Toes Black In Lagar

They say that good things come to those that wait.

I’m not just talking about the embarrassingly long time it has taken me to write this piece on port (I went out to Portugal courtesy of Quinta do Noval last September). But also that, as a Joanna-come-lately to the wine trade, I finally clapped eyes on the breathtaking slopes and terraces of the Douro Valley. And had my first experience of treading grapes.

At wine school I was told it was hard work. But, by the time I climb into a lagar (a granite vat) of touriga nacional grapes, much of the treading has already done by a regular team (the warmth of the pulp at one end suggests that fermentation has already started) and it’s all pretty easy. The squishing and bursting of the grapes underfoot feels extremely satisfying, if a little addictive. I have quite the pouty bottom lip when we’re told treading needs to stop for fear of extracting to much colour and tannin from the grapes.


This traditional way of crushing grapes for port has, by and large, been mechanised – especially at the cheaper end of the market. Don’t fool yourself that anyone’s feet have been near your £10 bottle picked up at the supermarket. However, many producers do still carry on the tradition for their ‘dated’ ports like vintage, late bottled vintage (LBV) and the best tawnies. Quinta do Noval is no exception, and only resorts to mechanics for its finer ports – to punch down overnight the mass of grape skins, seeds and stems that rise to the top to that they keep in contact with the liquid beneath.

The trodden grapes will spend a few days in their lagar. That morning, we’d seen a vat of grapes that had been stomped three days beforehand, with little bubbles of CO2 forming under the cap. The juice would be separated from its cap the following day and pumped out into a large barrel called a pipa. En route it would pass through a small trough where grape spirit would be added to stop any more fermentation.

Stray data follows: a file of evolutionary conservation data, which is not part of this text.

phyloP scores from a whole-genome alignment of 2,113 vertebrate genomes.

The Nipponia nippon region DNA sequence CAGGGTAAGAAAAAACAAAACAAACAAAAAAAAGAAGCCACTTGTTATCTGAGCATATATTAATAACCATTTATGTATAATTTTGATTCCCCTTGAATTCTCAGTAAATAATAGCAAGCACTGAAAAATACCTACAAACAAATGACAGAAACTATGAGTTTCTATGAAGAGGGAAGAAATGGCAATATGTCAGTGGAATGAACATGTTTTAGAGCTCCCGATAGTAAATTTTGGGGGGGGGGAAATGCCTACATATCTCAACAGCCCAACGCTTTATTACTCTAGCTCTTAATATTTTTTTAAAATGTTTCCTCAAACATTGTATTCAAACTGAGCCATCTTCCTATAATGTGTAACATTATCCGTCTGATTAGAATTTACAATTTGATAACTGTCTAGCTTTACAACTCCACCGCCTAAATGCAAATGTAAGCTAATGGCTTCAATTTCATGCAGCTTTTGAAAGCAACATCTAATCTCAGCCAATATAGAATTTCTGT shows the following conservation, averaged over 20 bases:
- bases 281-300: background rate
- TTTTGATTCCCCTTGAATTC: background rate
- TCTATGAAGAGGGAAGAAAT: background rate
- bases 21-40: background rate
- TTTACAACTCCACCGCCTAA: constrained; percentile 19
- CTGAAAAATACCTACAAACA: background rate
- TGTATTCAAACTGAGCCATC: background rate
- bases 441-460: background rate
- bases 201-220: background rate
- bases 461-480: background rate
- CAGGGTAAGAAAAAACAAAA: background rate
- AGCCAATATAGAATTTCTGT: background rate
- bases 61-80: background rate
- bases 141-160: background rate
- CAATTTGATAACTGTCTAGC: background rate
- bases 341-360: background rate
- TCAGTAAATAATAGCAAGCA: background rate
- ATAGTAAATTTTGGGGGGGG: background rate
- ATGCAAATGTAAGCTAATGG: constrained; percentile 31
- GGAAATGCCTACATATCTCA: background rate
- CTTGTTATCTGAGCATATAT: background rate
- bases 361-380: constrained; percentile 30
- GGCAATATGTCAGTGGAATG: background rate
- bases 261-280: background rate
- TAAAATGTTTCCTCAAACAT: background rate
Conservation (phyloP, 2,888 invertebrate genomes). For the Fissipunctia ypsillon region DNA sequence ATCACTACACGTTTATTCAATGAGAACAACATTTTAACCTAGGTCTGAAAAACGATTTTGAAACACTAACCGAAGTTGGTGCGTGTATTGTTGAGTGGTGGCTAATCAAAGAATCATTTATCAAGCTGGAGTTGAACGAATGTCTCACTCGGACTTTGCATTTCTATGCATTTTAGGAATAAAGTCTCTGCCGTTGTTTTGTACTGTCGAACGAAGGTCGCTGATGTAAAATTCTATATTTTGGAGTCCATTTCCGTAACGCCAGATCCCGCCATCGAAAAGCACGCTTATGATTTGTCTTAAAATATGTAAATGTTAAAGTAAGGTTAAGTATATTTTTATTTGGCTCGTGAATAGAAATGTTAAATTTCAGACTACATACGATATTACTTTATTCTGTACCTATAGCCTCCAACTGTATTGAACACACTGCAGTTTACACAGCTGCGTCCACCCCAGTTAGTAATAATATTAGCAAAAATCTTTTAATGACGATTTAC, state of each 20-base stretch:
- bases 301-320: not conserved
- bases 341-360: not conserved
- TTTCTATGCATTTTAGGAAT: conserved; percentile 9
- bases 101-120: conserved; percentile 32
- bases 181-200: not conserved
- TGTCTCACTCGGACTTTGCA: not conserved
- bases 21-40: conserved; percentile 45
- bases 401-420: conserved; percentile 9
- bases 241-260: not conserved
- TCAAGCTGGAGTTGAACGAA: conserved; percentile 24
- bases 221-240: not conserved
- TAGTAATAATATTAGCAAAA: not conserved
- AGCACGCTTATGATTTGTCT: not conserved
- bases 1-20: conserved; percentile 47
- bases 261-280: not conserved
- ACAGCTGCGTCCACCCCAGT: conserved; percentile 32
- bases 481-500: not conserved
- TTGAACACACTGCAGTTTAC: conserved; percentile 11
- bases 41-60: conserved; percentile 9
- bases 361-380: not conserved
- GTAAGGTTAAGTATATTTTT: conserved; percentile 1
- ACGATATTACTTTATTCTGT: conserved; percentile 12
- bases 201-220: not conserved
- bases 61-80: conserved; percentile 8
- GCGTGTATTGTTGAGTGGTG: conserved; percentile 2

On average, the port wine stays in its pipa for up to nine months the following year, but it depends on the quantity of the harvest and the amount of wine made. Then all the young wines are moved downhill in tankers to an acclimatised cellar and blending room carved into the hillside, where decisions will be made on their destiny.

Like all port houses, Quinta do Noval used to ship its wines down river to the cooler Vila Nova de Gaia, which lies across the river from Porto, but wanted to minimise the amount of travelling and upset for the young wines. It claims to be the first port house to build a cellar that was protected from the punishing Douro heat. (Bottling is the only process done away from the quinta, on flat land in Alijo above the Douro hills.)

Inside the cellar lies a hall where barrel upon barrel of tawny port – dating back to 1937 –  lies sleeping. Tawnies spend a lot longer in cask than other dated ports, and their slow exposure to oxygen results in figgy, caramel tones. The very best is a colheita (pronounced col-yay-ta) from a single harvest. In other words, the tawny version of a vintage port. It’s a style at which Quinta do Noval excels.

Our little group of wine writers spends a few moments contemplating the deliciousness inside those casks. Our prayers are answered when, that day we have the superbly silky Colheita 2000 after lunch – a little slice of heaven. Then, prior to grape treading, the Colheita 1937, which showed such vitality for a 79-year-old wine and had years ahead of it.  I’ll be honest though, from all the Quinta do Noval ports we tasted on the trip, it was the Colheita 2000 which stole my heart. It isn’t just good things that come to those who wait. Great things come, too.


Quinta do Noval ports are distributed in the UK by Gonzalez Byass

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